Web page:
After a few relatively wayward years, Atlanta hip-hop returned with a vengeance in 2011. Killer Mike dropped an album so good it made the storied I Pledge Allegiance to the Grind sound meek by comparison; T.I. and Andre 3000 flashed glimpses of their former selves; even Soulja Boy showed some imagination with his Pac-inspired Juice mixtape. A few talented neighborhood cats went unexplainably M.I.A. (where are Homebwoi and Grip Plyaz?), and Shawty Redd’s legal troubles threatened to derail his brilliant career. But all told, local hip-hop enjoyed a productive calendar year.
While the gilded glare of the spotlight shone brightest on mainstream firebrands like Cee-Lo, most of the year’s best local releases caught traction in the underground. Here are ten of the most impactful mixtapes this city had to offer in 2011.
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1) Rittz, White Jesus
This shit reps North Georgia so hard, there should be a “Made in Gwinnett County” imprint stamped on the cover. A stocky, redheaded MC who talks about the hardships and unique spoils of country living, Rittz will bring back nostalgic memories for anyone who grew up on Bubba Sparxxx’s Deliverance. Throw in a few pinches of Ghetto Mafia for healthy measure.
2) DJ Burn One, The Ashtray
DJ Burn One’s latest coup d'état was clearly informed by years and years spent listening to neo-Southern jam bands. Spurred by his preference for creepy church hymns and haunted roots-rock, it’s like the best My Morning Jacket record Jim James never wrote. Editor's note: Besides being CL's Producer of the Year, DJ Burn One also produced the top three mixtapes on this list.
3) Scotty, Summer Dreams
Scotty takes it back to ’95 with this serving of endlessly chewable comfort food. It can be easy to overlook the ATLien’s troubled rhymes, wherein he wrestles with the twin terrors of having to win bread for his family and risk his life in the trap.
4) Tity Boi, Codeine Cowboy: A 2 Chainz Collective
In a year when Pill’s The Diagnosis fell largely on deaf ears, there was a void for stealthy ATL street-rap. Tity Boy, who was half of the self-effacing duo Playaz Circle in his previous life, mercifully came to the rescue.
5) The Jet Age of Tomorrow, Journey to the 5th Echelon
One can only guess which substances the Jet Age of Tomorrow enjoyed (2C-I? X? Some combination of the aforementioned?) during the coordination of this instrumental freakout.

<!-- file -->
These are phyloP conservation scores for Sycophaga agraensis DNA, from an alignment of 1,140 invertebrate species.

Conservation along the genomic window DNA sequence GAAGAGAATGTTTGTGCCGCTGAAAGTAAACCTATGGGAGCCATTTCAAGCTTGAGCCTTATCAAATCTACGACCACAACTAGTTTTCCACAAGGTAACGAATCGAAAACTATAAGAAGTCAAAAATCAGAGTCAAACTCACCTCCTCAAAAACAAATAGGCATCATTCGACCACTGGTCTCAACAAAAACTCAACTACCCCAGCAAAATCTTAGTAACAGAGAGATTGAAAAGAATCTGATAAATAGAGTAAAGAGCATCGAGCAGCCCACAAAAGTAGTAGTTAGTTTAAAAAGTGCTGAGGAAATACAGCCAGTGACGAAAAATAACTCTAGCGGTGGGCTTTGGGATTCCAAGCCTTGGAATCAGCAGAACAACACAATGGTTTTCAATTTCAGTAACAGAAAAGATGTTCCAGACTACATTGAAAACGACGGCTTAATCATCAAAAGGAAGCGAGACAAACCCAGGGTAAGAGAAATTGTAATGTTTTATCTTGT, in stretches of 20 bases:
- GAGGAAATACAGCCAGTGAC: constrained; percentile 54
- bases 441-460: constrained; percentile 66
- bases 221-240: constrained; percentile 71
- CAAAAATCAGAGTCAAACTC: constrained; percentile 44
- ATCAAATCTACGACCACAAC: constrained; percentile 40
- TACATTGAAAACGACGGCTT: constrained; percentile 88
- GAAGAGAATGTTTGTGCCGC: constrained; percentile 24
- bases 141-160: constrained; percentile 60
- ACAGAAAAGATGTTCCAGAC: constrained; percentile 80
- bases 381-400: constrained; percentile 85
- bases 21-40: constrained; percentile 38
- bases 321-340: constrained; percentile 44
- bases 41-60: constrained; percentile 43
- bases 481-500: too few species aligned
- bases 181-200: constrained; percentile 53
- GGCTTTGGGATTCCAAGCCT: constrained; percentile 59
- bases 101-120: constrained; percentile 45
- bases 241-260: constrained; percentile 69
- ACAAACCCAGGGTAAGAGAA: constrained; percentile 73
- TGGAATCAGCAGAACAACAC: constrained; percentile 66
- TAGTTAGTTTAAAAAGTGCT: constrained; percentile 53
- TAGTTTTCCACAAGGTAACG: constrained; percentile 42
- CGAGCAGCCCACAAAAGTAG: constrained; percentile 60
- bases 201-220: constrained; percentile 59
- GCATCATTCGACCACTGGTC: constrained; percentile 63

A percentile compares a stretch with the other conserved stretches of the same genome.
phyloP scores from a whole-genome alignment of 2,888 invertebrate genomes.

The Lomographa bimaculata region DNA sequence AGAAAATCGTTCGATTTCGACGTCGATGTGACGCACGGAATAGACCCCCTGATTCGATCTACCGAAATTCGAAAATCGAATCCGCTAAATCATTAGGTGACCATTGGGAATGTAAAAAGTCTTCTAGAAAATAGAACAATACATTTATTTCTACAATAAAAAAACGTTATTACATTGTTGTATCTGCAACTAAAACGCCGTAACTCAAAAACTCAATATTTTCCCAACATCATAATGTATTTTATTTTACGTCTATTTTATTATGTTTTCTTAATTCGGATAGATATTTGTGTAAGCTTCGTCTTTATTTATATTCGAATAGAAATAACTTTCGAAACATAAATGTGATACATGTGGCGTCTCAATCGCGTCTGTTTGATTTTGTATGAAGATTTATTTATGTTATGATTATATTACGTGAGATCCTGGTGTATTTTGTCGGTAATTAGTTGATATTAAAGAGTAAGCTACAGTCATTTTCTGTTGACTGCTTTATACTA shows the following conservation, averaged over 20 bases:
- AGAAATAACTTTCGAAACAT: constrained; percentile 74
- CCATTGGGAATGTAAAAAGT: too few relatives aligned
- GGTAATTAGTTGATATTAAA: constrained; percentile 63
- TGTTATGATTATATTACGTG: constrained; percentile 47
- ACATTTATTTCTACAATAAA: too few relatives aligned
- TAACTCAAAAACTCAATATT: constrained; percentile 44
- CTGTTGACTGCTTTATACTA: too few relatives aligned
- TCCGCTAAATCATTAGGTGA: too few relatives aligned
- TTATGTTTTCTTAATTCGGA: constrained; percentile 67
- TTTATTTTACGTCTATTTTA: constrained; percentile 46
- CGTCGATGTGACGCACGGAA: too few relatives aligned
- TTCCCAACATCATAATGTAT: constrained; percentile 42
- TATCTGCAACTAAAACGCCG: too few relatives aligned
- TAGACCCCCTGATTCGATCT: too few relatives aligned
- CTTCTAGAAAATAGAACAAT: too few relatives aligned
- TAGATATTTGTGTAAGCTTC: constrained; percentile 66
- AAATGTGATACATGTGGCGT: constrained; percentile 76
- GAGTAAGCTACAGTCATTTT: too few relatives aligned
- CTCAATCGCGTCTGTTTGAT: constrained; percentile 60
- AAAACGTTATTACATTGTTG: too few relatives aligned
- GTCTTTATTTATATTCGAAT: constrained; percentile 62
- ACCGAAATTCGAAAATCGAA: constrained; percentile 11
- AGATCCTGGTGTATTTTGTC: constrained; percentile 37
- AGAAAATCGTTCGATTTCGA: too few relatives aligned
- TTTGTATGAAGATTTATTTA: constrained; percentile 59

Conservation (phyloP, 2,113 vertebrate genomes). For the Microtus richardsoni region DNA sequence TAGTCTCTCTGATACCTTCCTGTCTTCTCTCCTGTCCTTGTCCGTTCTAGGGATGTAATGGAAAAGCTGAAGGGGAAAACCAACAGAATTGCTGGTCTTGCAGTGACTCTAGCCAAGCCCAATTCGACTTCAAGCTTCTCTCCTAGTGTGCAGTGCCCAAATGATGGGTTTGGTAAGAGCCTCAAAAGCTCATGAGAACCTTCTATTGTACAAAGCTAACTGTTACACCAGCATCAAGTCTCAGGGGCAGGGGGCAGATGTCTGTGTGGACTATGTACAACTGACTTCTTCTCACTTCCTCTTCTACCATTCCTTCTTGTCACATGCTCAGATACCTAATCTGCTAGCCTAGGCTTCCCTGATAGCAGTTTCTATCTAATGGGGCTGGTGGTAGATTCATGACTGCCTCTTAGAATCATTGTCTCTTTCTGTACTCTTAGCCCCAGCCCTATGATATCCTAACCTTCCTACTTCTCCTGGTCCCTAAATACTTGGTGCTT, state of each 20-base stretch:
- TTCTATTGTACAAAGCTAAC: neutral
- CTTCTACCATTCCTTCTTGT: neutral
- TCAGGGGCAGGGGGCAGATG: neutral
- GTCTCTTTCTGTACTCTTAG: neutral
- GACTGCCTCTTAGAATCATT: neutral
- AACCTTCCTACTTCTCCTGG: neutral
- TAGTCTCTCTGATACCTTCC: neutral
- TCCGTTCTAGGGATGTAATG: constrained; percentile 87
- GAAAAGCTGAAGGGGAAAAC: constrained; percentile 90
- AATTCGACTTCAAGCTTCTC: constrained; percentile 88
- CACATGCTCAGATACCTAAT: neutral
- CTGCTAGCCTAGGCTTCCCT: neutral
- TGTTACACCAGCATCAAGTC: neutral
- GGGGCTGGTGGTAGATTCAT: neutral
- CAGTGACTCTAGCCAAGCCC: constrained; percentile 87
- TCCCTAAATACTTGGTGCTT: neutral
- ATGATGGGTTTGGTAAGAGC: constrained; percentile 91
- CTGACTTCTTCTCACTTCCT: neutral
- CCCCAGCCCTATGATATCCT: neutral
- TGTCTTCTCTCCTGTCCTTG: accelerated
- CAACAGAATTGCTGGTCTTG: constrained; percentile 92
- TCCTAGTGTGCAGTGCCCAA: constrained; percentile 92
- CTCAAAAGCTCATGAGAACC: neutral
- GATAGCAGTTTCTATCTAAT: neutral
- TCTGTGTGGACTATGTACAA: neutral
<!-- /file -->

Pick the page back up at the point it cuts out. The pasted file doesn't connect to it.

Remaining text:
6) Trouble, December 17th
Leave it to a guy named Trouble to dish on the ins and outs of prison life. At his best, which is often, Trouble recalls the late Soulja Slim in style and worldview.
7) Alley Boy, Definition of Fuck Shit 2
Alley Boy’s truly disturbing verse on Freddie Gibbs’ “Rob Me a Nigga” wasn’t an accident. The individual tracks on this monolithic tape tend to blur together, but that’s the point: Definition of Fuck Shit 2 is an immersive experience.
8) P. Dukes, Easy Money 3: Celebration and Tribulation
“I’m only a Christian when it’s convenient,” laments P. Dukes on the chilling “Save Me a Prayer.” His bluff, flat-footed honesty is the main draw of Easy Money 3.
9) Roscoe Dash, Dash Effect
Buoyed by Roscoe Dash's affinity for syrup soaked club-rap, Dash Effect gets impressive mileage out of tunes like "Swish" and "Moscato." His exuberant temperament, captured at its frothiest on older tracks like 2009's immortal "All the Way Turnt Up," never relents over the course of this 34-track tape.
10) Waka Flocka Flame & French Montana, Lock Out
Waka might lack Gucci Mane’s sporty, freewheeling charisma, but the Riverdale-bred provocateur turns in an epic performance on this lethally catchy tape (which gets an assist from Bronx’s no-holds-barred French Montana).
11) Future, True Story
The lethally catchy True Story is a powerful testament to the influence of producers Lex Luger and Zaytoven; their fingerprints are all over this tape. Future, meanwhile, inches ever closer to matching the sporty, freewheeling charisma of frequent collaborator Gucci Mane.
Nashville has more dive bars than ATL now that sucks. tbh i think that new…
*Christ, Lord sorry
"Punk" style like this seems like it is the polar opposite of punk. Bradford Cox…
They're kind of starting to look like a joke of themselves. Song's good though.